Oh, this book is a major FAIL when it comes to dealing with autism. I remember there was one part where Kristy picked up Susan - for most autistic kids, this would be impossible. They hate to be touched, especially by someone they don't know, and would throw a major fit if this happened. Also, kids with that severe a disability most often get some sort of respite care worker as a babysitter, not the neighborhood eighth-grader.

Anonymous said...

Kait I sooo agree with you!! And BSC Snarker- LOVE THIS BLOG! I also usually post on Tuesdays, sometimes Mondays, and I always look for your posts after I write mine!!

Anonymous said...

Because of this book, it took me YEARS to figure out that not everyone with autism has some sort of superpower.

And as for Kristy's reaction--yeah, it's nuts, but when you consider the fact that every other parent in Stoneybrook doesn't have a clue about their own children and need the BSC to figure them out, it's a perfectly natural response.

maria said...

This is kind of embarrassing, but because of this book, I thought ALL people with autism could do what Susan did.
Fast forward 14 years and I now have a half brother with autism, who does not have these special "powers"
Thanks, ANM.

Anonymous said...

I think at the time this book was written, retarded wasn't viewed as terribly as it is now. Could be I was just young and naive when I read this book.

And this is yet another book that makes me want to smack Kristy in her effin' mouth. Officious little wench.

Anonymous said...

i probably would have thought all autistic kids were savants if had read this when i was younger. they should have at least pointed out that its really rare. and kristy really doesn't get it does she? autistic kids have no desire to socially connect with people so she just made herself look like an idiot

Sadako said...

I think it was painful to read about what Kristy did in this book, even as a kid. I hated how they thought they could fix everything and everybody.

Aren't two of the kids who make fun of Susan called Zack and Mel? I know they make fun of the Hobart kids and their accents and then later one of them (Mel?) plays pranks on Dawn in Beware, Dawn.

Anonymous said...

"Retarded" used to be the acceptable term to refer to people with mental disabilities - when people started using it in a derogatory way it fell into disfavour - kind of like how "dumb" used to be used for "mute".

I agree that this book gave me a slightly twisted view of autism, but I'm sure I read other children's books that dealt with the same issue in the same way, so it's probably just a product of the times (not that that really makes it OK).

This was one of the first BSC books I read where everything didn't work out in the end. Which is probably why I only read it once!

Sadako said...

I remember thinking it was weird that Mallory used the word "retarded" when she was spying on people on the cruise in BSC on Board. She sees some people and thinks they must be retarded. I have no idea why. It was bizarre.

nikki said...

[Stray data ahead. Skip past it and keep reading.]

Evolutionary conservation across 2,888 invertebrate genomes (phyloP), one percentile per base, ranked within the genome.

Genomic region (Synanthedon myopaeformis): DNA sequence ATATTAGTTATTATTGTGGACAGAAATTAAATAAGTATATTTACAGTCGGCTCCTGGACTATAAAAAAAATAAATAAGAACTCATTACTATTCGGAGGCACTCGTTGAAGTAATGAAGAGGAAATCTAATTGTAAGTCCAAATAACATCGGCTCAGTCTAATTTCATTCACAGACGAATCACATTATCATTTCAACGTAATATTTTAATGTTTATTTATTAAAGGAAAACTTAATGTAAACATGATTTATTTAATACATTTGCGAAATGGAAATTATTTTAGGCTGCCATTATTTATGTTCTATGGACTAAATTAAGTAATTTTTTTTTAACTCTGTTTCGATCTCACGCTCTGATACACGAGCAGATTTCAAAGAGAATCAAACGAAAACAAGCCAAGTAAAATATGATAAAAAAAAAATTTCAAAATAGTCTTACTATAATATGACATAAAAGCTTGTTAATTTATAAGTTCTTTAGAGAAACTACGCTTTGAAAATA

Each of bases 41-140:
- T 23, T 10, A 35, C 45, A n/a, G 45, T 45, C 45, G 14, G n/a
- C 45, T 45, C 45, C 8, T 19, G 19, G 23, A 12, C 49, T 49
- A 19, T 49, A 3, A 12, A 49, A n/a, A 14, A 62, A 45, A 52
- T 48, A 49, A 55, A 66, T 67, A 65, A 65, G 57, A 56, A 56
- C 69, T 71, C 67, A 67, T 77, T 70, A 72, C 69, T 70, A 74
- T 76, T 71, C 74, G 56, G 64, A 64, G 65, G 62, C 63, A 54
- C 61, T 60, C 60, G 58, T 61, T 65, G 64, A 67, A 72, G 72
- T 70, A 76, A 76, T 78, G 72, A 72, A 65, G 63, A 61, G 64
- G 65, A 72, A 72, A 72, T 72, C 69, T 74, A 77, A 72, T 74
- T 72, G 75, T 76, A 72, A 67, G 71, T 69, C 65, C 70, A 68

My husband, who has a warped sense of humor, made a comment about taking autistic kids to Vegas to count cards in blackjack. I explained to him that not all autistic kids are savants like Rain Man. It was news to him (and he never read a single BSC book).

So it wasn't just AMM who propogated this myth. We can also blame Tom Cruise and Dustin Hoffman.

And really...? Aperntiment?

lemongirl said...

Re: “apertinment” from appointment

Terrible penmanship?
Claudia was supposed to be an amazing artist, but I guess handwriting and artistic talent aren’t necessarily related. Maybe Claudia could spell fine and she just couldn’t write legibly? I actually think that could explain some of her more bizarre spelling errors.

Meanwhile I know this is an old post, but I want to say that I'm loving this blog! Major nostalgia trip.

Anonymous said...

If the job is 3:30-5:30, how does Kristy get to meetings on time? Did I forget the book where she learned to teleport?

yes, yes you did

sweetsapphire83 said...

I have Asperger's Syndrome, which is a form of autism. I'm NOTHING like Susan and most of the autistic kids I know, are NOTHING like Susan. Nevertheless, I liked the book because it dealt with autism in a time when most authors ignored the issue. And as for the word "retarded", I find it offensive used as a slang term.

elektra said...

Cat and emaus might be onto something. This is a bit of an old book and maybe things were different then. That word is a medical word distorted. I mean, it began as a medical word but then people used it to be mean. It became a word people used to put down people, including ones that are disabled. And I'm like SweetSapphire83. I have Asperger's and the only thing Susan does that reminds of me is the arm flapping. I did that as a kid.

elektra said...

reminds me of me.

Unknown said...

I agree, Kristy went a little too far trying to help Susan. However, there is one thing I agree with her on. It's fine if you want to send a child with autism to a certain school but they shouldn't be kept away from their parents for long periods of time. All children heavily rely on their parents and especially kids with autism. I know this because I have autism and a big part of my progress was because my parents were there for me every step of the way.